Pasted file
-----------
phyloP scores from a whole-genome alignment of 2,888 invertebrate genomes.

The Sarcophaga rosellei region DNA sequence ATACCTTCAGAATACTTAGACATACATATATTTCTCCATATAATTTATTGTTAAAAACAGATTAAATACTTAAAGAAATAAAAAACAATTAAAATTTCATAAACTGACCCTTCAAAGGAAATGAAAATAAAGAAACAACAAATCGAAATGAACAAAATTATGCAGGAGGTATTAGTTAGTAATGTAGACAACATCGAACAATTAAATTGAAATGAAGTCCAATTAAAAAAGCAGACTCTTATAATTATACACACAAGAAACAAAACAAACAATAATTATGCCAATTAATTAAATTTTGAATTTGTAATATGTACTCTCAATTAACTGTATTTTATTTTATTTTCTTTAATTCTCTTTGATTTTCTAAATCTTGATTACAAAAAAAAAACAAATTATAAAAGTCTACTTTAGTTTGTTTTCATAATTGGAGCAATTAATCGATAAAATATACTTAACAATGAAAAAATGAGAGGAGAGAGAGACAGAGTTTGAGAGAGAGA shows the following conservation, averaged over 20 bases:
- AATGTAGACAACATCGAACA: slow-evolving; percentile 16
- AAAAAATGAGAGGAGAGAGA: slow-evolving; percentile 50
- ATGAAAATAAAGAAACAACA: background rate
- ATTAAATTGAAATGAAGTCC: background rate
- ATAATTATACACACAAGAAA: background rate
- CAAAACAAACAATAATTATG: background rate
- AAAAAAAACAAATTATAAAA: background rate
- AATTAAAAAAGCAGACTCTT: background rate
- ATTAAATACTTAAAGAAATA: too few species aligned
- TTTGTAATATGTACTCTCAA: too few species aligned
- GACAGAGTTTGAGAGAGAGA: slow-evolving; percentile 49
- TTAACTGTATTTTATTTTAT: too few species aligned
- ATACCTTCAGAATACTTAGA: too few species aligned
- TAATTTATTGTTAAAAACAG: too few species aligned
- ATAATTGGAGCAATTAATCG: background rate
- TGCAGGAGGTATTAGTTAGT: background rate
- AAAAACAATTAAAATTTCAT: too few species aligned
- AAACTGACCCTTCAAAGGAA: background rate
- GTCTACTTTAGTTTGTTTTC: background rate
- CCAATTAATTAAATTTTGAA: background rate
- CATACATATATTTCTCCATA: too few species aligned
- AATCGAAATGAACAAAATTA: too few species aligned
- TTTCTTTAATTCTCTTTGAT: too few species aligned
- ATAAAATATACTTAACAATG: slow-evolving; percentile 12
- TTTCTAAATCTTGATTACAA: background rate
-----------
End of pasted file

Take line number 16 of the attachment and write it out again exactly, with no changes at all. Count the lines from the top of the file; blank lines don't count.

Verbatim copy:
- TAATTTATTGTTAAAAACAG: too few species aligned